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BT-99 Plus recoil reducer

Discussion in 'Shooting Related Threads' started by winchesterkid, Mar 29, 2010.

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  1. winchesterkid

    winchesterkid Member

    Jul 9, 2007
    Can the recoil reducer on these guns go bad or have any problems? Was shooting yesterday, had several shots that had a different feel than usual. Any suggestions would be appreciated.
  2. omahasportingsupply

    omahasportingsupply TS Member

    Jan 7, 2007
    Midwest gun has one for sale on Ebay, if you are interested. No relation.
  3. Barrelbulge(Fl)

    Barrelbulge(Fl) TS Supporters TS Supporters

    Aug 27, 2007
    West Central Florida
    Yes they do go bad. Below is a PM sent to me on the fix.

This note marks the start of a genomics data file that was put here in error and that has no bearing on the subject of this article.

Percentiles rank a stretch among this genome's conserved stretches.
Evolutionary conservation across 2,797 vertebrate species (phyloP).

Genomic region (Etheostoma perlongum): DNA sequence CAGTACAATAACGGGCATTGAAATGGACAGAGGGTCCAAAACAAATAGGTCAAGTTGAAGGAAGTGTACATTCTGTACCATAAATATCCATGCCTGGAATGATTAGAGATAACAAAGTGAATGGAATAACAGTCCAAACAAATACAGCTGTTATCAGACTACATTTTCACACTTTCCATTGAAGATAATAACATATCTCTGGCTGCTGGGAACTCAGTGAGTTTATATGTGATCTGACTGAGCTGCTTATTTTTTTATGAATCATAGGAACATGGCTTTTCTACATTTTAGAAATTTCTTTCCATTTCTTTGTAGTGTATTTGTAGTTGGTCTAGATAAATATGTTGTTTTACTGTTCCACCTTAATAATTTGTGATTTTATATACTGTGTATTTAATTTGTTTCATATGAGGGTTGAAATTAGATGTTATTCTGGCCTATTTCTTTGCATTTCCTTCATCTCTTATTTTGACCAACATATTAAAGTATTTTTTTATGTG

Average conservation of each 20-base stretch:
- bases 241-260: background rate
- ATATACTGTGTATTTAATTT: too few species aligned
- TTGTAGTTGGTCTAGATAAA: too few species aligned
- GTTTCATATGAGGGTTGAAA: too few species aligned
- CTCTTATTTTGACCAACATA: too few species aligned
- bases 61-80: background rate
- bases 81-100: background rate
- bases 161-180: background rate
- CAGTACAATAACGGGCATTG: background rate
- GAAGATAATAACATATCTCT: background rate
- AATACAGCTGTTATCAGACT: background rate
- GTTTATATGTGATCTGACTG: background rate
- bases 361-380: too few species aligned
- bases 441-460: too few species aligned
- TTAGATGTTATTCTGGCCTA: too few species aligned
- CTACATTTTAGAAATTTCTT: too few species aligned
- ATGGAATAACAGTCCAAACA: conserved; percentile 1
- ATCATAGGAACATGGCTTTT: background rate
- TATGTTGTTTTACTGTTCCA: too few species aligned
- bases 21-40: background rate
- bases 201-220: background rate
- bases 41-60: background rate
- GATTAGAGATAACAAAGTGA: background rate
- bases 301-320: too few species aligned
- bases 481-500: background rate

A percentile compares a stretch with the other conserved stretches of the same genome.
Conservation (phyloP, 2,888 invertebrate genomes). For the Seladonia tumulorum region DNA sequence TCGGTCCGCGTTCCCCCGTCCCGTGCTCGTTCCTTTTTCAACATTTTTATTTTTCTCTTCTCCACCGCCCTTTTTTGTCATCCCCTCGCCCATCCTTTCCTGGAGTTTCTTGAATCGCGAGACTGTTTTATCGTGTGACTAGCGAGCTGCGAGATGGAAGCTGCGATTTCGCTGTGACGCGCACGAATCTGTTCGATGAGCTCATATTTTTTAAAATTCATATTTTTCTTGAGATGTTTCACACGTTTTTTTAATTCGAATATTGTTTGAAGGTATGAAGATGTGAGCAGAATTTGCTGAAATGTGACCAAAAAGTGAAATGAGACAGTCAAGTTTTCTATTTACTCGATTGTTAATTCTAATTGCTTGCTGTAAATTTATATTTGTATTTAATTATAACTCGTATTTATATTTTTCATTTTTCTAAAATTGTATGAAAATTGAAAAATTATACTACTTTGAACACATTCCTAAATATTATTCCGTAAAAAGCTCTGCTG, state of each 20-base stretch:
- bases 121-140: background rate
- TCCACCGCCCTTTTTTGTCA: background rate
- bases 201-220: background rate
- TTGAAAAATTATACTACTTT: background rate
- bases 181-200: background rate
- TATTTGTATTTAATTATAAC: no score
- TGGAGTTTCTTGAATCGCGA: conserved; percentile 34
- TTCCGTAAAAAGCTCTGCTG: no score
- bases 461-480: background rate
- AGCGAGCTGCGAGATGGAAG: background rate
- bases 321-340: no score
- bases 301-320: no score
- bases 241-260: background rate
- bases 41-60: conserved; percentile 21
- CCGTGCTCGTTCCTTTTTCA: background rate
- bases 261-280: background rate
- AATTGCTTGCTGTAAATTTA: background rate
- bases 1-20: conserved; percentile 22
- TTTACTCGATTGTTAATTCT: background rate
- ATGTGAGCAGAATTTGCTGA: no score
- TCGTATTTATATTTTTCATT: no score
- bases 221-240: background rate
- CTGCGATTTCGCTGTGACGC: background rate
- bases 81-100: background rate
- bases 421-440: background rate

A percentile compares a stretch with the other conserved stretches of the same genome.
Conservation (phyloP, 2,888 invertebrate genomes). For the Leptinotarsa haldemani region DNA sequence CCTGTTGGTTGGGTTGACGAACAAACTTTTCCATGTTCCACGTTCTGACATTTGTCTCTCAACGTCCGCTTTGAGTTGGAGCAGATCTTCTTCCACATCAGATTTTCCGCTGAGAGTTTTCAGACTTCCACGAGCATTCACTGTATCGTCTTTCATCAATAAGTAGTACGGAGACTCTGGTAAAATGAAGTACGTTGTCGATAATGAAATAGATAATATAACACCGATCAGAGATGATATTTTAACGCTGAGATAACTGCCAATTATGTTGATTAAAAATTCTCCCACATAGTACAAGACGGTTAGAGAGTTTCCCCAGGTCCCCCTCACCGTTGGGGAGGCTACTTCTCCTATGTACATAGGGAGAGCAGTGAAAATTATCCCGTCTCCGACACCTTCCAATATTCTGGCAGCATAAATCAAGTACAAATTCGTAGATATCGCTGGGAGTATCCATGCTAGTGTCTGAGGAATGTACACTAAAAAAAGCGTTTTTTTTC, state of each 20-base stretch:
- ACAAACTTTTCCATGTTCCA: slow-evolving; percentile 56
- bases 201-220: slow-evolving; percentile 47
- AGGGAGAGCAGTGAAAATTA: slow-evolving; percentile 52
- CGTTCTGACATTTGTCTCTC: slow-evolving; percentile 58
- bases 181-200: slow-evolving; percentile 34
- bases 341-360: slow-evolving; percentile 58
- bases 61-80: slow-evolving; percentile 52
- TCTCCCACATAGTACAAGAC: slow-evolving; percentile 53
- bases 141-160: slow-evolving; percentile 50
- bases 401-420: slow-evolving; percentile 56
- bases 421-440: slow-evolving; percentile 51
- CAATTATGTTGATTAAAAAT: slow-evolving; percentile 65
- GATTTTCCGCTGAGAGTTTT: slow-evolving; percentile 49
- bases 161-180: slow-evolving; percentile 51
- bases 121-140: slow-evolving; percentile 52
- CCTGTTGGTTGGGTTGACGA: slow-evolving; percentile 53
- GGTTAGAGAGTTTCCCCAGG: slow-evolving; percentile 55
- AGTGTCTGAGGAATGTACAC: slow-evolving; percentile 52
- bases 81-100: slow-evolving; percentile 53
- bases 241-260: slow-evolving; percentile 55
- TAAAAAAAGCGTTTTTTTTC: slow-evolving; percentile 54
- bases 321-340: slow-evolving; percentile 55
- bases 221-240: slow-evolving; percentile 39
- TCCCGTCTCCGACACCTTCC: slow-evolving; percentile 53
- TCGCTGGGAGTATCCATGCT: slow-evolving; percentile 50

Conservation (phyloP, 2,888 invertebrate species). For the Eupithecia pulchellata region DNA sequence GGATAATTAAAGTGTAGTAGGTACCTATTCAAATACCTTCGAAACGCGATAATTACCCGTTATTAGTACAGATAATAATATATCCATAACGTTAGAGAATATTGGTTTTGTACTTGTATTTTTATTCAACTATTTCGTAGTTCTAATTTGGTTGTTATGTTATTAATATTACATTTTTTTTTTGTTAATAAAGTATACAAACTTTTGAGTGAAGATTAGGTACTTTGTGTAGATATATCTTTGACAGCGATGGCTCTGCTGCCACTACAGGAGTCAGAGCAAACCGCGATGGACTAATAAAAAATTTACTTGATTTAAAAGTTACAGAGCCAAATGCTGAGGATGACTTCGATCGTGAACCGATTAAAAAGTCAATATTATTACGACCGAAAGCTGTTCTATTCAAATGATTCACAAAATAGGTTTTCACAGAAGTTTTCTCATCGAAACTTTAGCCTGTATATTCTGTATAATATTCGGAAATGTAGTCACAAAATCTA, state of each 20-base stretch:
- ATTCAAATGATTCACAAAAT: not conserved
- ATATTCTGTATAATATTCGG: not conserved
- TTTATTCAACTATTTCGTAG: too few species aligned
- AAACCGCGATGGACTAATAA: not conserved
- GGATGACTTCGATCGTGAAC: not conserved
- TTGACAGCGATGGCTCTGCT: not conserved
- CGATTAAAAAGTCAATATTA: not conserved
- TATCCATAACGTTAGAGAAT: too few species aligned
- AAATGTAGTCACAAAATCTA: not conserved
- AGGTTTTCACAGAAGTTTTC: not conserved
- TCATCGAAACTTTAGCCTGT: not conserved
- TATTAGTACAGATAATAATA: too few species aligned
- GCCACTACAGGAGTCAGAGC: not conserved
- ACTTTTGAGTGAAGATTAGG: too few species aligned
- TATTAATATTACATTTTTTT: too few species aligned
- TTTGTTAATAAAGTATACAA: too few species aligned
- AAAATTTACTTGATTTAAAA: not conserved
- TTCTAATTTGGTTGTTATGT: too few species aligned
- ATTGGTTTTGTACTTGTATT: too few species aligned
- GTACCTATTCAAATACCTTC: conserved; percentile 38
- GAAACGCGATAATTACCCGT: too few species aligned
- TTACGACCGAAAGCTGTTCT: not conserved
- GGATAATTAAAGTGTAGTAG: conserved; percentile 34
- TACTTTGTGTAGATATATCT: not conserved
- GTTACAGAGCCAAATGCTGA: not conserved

Bulge, If you are not afraid to take it apart........pull the spring out....grind one coil off....and that will lighten up the recoil......if it is still too heavy...take it out and grind the second coil off.....

    BEFORE you start grinding.......take the spring to a hardware store and see if they already have a shorter spring that will fit.

    The unit is basically a very good system....so I wouldn't go buying another system.

    My opinion...and I've owned several Citroi Plus guns.
  4. stokinpls

    stokinpls Well-Known Member

    Jan 29, 1998
    A common problem is eventually the plug at the rear will wind it's way out of the reducer freeing the springs. It's staked in place when originally made, but can work loose. If you have cranked the butt pad in to reduce the length of pull, it may be far enough that it can't come all the way out.